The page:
Tennessee Folklore Society Annual Meeting Set For Nov. 4, In Etowah

Thursday, October 26, 2017
Etowah Depot
Etowah Depot

The Tennessee Folklore Society will hold its annual meeting on Saturday, Nov. 4, at the Etowah Railroad Depot and Museum in Etowah, Tn. The meeting will begin at 11 a.m. and conclude at approximately 3 p.m.. It is free of charge and open to Society members as well as the general public.

Tennessee Arts Commission Folklife Program Director, Bradley Hanson, will inform attendees about commission programs and recent activities.

Tony Kail will present on root-working and hoodoo practices in West Tennessee. Mitsutoshi Inaba will offer a summary of his research on the life and career of Tennessee blues great, John Lee “Sonny Boy” Williamson, and Jessica Turner will discuss the Birthplace of County Music’s “Bristol Sessions” project.  Participants will also tour the exhibits at Etowah’s historic Railroad Depot and Museum.       

The Tennessee Folklore Society is a statewide organization of professional folklorists, arts presenters, community scholars, and others who share an interest in studying, preserving, and celebrating the rich folk arts and cultural traditions of Tennessee. Founded in 1934, the Society publishes the Tennessee Folklore Society Bulletin, the nation’s oldest regional folklore journal. Additionally, the Society periodically issues audio recordings significant to Tennessee’s rich musical heritage. The Society acts as a conduit for state and federal grants devoted to special projects celebrating Tennessee’s folk traditions and advocates for the state’s distinct folkways.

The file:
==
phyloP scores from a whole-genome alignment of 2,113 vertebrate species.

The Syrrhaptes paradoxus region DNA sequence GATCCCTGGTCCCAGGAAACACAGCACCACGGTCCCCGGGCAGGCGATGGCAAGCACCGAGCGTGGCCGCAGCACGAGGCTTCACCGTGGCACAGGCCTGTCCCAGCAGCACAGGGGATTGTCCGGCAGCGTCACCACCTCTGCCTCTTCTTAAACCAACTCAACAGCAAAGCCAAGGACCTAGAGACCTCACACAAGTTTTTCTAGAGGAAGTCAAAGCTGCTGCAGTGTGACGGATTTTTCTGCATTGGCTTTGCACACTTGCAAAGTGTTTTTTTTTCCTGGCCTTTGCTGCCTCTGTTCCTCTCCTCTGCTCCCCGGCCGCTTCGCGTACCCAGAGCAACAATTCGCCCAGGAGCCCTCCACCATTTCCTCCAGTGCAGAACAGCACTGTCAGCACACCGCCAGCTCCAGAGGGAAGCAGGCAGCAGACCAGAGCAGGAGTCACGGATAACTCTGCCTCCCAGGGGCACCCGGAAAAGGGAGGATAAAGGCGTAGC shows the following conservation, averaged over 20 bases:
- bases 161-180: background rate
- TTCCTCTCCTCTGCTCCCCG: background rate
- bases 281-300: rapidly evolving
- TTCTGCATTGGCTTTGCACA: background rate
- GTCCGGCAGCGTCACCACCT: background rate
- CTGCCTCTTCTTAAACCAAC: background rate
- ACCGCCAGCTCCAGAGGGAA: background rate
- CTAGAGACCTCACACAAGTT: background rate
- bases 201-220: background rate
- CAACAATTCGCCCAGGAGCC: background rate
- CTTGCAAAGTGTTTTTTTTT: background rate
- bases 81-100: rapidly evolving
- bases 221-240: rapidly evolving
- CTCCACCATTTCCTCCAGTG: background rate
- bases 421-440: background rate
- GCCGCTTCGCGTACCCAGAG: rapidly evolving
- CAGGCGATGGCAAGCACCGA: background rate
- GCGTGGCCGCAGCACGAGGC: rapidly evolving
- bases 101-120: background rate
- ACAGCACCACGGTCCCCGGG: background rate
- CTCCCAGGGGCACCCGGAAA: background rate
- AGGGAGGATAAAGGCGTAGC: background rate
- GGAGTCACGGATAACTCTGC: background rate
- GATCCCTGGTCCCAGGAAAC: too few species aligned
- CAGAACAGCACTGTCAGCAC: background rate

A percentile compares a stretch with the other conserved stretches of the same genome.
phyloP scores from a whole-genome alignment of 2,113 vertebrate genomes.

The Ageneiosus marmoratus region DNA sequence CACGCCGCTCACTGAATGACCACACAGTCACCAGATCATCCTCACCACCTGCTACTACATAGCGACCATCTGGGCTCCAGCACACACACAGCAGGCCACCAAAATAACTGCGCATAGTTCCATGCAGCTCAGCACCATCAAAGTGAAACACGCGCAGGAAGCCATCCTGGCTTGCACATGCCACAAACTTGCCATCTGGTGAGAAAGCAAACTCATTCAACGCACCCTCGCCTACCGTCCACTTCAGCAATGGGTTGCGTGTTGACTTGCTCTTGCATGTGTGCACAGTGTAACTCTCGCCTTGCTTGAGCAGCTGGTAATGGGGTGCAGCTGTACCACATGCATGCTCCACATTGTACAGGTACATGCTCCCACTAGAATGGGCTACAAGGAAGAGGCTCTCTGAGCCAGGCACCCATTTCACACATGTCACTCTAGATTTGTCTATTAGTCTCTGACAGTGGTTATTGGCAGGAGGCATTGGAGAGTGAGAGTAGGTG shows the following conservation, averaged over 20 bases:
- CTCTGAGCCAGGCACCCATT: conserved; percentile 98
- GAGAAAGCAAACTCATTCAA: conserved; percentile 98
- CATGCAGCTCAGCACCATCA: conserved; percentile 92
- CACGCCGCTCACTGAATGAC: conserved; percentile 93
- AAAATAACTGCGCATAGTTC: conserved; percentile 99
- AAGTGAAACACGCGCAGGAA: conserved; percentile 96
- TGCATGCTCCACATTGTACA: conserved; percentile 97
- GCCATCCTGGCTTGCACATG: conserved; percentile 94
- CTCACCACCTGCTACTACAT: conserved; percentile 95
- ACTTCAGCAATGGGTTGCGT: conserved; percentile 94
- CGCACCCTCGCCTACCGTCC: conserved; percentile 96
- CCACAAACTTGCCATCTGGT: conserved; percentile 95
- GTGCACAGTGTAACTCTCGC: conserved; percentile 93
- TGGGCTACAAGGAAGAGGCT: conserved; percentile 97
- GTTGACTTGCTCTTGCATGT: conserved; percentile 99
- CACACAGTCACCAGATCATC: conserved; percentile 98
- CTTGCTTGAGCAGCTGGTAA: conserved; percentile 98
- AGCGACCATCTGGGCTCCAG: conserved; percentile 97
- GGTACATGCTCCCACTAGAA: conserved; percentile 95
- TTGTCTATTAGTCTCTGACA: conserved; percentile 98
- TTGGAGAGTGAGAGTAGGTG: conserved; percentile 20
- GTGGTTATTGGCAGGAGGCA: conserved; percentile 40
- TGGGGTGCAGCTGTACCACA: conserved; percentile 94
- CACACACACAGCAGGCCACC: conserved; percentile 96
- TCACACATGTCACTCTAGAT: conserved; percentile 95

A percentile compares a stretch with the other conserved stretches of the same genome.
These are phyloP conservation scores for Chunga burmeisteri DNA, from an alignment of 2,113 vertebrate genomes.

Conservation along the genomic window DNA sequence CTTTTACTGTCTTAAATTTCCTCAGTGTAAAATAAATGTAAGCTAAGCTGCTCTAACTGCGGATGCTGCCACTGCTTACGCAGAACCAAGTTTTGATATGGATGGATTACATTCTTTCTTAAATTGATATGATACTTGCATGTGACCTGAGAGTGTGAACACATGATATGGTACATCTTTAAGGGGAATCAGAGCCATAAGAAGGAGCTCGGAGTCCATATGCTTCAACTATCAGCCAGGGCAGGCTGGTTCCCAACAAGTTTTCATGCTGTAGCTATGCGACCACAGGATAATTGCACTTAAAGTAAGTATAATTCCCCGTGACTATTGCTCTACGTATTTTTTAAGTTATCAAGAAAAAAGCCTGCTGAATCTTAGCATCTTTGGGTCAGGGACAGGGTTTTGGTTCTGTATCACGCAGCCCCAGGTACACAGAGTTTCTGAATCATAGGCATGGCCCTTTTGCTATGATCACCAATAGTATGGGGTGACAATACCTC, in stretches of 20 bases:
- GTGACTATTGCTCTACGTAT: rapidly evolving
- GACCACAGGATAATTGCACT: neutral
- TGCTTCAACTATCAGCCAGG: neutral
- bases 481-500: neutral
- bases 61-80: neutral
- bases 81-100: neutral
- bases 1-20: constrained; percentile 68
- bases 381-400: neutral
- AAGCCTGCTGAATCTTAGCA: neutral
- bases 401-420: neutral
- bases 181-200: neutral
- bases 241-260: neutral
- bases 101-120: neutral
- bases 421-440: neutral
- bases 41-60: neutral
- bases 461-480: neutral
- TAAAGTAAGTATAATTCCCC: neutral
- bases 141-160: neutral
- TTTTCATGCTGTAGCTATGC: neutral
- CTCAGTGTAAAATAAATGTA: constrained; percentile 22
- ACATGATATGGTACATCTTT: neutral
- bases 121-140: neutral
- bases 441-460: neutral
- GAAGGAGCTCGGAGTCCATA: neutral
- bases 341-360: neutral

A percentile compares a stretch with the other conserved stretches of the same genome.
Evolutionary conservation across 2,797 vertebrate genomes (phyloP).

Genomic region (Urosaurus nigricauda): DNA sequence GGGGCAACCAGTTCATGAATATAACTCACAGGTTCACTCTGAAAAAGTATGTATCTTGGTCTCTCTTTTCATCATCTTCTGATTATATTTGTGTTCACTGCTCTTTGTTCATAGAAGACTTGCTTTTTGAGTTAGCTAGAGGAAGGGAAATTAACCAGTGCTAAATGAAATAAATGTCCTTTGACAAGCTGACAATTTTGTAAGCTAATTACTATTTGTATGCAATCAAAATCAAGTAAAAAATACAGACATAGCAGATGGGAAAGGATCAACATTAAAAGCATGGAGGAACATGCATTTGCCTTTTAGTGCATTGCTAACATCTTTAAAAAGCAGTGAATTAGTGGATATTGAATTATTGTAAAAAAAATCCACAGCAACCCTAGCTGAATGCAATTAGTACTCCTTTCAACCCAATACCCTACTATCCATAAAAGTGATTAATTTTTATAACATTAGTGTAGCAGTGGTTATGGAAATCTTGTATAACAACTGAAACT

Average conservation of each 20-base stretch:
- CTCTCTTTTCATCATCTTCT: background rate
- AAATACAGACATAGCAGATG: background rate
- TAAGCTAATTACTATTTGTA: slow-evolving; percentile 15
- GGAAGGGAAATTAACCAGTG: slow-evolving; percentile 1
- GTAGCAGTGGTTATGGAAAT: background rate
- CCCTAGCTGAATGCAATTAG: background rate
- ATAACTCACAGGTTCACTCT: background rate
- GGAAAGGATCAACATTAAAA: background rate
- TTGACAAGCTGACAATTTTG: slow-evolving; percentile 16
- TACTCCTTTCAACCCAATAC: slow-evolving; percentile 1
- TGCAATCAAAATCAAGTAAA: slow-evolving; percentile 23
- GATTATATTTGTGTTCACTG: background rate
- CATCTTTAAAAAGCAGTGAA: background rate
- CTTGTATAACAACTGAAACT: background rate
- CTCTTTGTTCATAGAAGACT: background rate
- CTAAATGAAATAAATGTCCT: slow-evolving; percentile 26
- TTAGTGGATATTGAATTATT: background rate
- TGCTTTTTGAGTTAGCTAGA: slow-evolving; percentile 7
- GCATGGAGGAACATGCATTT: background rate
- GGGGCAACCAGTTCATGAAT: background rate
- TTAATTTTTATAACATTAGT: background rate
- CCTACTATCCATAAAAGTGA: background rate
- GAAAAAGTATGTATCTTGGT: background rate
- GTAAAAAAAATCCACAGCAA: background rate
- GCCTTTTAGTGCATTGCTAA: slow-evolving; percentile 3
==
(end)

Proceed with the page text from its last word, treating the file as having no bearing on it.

The annual meeting is a time for members, prospective members, and others interested in Tennessee’s folk traditions to gather, present papers on folklore subjects, and exchange ideas.

Tennessee’s culture is changing rapidly. The Chinese Erhu player and Mexican crochet artist are now as much a part of the cultural traditions of our state as the blues musician and white oak basket maker. The Tennessee Folklore Society is working to keep abreast of the ever-evolving landscape of “Tennessee folklore.” Operations of the society are managed by Jubilee Community Arts in Knoxville, Tennessee.

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